From newborn babies, to cancer care, and the emergency department, ITV News health and science correspondent Martin Stew spends a day at the Royal Preston Hospital
Baby Albert was born just days before the NHS’ 75th birthday, delivered flawlessly by elective caesarean by the team at the Royal Preston Hospital.
Like most of us, his parents have always known the safety net of the NHS - but they’re not blind to its struggles.
"They're doing the best they can," mum Isabel tells me.
"When you've actually got the staff there, they're amazing. It's just you can tell some cutbacks," dad Isaac adds.
330 babies are born each month at the Royal Preston. But they struggle to recruit enough midwives as many have left the profession or moved abroad for more money.
Midwife Lorraine has been doing the job for a decade and had her own babies in the ward. Her passion and dedication for the job is clear. But it's also clear she's working in a system under pressure.
"It’s understaffed, it's underfunded," she tells me.
"There's lots more improvements that need to be made. But it would be a great shame if it ever went away. I don't think people quite realise that sometimes," she adds.
With 9,000 members of staff, the hospital trust is the biggest employer in the area.
From what I saw - they’re brilliant - but the building they’re working in is tired.
The emergency department was originally built for 20 patients. This winter they were caring for 120. “It’s a good day when we’ve got a bed for every patient who needs it," Dr Michael Stewart, the consultant there tells me.
"It's sadly not unusual to see staff members in tears at the end of the shift because they know they could have done better and the level of pressure on the system just doesn't let them look after patients as well as they want to," he says.
Stepping away from the busy nurses' station briefly, I asked Matron Jennifer Ashcroft if she was confident patients are getting the treatment they should.
"No, I’m not confident," she says.
"We strive to give the best care but could you argue giving the best care in a waiting room or corridor is the best care?" she asks, referring to the scenes seen in emergency departments around the country this winter.
These challenges aren’t confined to Preston. In May, 31,500 people waited more than 12 hours to be treated in emergency departments in England, up from 19,000 in May 2022.
Patients we spoke to at the Royal Preston said waits had been short and care was excellent.
Nobody questioned the desire of staff to help or their ability.
The emergency department is the front door of the hospital. What is sometimes less obvious and gets less attention is the work that the NHS does away from here.
A ten-minute walk from the hospital's entrance is its cancer centre.
Here, I met Megan. She is coming to the end of her Surface Guided Radiotherapy Treatment for breast cancer.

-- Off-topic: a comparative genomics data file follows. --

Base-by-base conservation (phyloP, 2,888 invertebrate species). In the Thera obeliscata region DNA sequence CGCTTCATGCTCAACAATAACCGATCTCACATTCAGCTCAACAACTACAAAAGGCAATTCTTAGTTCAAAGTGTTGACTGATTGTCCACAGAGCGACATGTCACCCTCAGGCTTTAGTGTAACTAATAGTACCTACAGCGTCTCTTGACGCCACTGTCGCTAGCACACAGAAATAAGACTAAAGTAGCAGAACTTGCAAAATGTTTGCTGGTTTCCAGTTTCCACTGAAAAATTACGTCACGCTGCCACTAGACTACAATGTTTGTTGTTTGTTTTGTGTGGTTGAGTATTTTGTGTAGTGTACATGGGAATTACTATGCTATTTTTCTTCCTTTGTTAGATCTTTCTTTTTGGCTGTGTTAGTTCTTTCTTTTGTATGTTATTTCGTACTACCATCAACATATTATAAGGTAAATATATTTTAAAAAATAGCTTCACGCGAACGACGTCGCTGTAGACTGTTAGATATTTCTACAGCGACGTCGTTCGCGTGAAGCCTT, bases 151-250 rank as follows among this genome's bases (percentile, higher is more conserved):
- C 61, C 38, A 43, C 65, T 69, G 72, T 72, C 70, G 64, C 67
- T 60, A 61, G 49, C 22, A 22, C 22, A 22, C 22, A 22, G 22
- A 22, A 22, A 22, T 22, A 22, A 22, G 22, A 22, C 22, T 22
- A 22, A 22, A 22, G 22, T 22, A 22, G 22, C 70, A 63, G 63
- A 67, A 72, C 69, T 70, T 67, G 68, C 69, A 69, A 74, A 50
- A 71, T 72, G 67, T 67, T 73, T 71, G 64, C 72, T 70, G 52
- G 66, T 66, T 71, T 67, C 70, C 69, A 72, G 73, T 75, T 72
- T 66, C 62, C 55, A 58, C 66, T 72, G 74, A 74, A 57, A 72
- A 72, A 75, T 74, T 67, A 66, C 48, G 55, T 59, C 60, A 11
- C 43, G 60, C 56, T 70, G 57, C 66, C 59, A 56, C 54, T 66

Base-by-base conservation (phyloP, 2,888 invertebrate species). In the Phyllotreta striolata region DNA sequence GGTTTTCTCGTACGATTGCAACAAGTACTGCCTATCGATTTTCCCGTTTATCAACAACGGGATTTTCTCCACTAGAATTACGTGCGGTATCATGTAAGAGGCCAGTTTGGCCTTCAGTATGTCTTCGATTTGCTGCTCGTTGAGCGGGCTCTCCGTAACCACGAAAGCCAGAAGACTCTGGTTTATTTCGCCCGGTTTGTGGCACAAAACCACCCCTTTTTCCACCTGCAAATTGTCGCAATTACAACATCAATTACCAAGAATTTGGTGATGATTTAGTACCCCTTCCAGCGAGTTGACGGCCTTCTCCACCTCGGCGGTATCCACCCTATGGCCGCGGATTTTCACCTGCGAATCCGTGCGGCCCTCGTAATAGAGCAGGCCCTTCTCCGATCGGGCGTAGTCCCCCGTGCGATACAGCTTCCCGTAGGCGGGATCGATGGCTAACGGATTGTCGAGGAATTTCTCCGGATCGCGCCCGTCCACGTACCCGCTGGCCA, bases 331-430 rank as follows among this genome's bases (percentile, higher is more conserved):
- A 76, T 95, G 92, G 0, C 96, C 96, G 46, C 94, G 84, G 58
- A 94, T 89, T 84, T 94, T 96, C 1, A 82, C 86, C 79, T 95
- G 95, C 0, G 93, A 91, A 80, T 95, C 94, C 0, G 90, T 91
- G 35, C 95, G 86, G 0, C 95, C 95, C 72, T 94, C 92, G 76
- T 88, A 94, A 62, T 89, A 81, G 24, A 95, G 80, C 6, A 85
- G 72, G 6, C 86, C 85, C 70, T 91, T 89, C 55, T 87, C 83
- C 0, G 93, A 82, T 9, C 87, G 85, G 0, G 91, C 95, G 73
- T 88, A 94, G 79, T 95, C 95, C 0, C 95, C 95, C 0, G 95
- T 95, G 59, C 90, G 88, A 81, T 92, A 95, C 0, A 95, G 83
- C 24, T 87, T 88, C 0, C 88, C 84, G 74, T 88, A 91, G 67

This used to be crudely calculated using rulers. Now it's done with millimetre precision thanks to Infrared technology. A treatment that would cost thousands privately.
"It has been amazing to know that this sort of failsafe is here for people like me because I've never planned on getting cancer at 28, that's not something I've budgeted for in my life," Megan tells me.
Back at the front door, there's a constant flow of emergency ambulances arriving and departing.
The North West Ambulance Service brought a patient to these doors 23,000 times over the last year.
I met Alan, a paramedic of 22 years. He's seen it all and says the care he is able to give to patients has improved dramatically since he started - but the demands on the service are also increasing.
"We're getting a lot of mental health jobs," he tells me as we jump into the cab.
"We're getting a lot of elderly patients because they're living longer and people ring an ambulance now a lot more for the little things that common sense could probably sort out," he says.
In the summer months, ambulances don't tend to queue outside hospitals as they do over winter, when the health service battles through flu season.
But Alan recalls spending one whole 11-hour shift sat outside a hospital with an elderly patient in the back, waiting for a bed to be available inside.
One reason that happens is a lack of beds in the social care sector. Essentially, patients who are fit to be discharged from the hospital can't be. And that means patients who need to be admitted also can't be.
Every day at the Royal Preston alone, there are 100 patients in beds who are ready to be discharged but can't be because of a lack of beds in the community.
To tackle that, the hospital has taken over a care home in the city. Here, at Finney House, 64 patients can convalesce, freeing up beds in the hospital.
The Royal Preston is one of the only hospitals to have taken this approach, one their boss is proud of.
Kevin McGee, Chief Executive of Lancashire Teaching Hospitals NHS Foundation Trust, says the NHS is "incredibly pressurised" but it still copes and will continue to do so.
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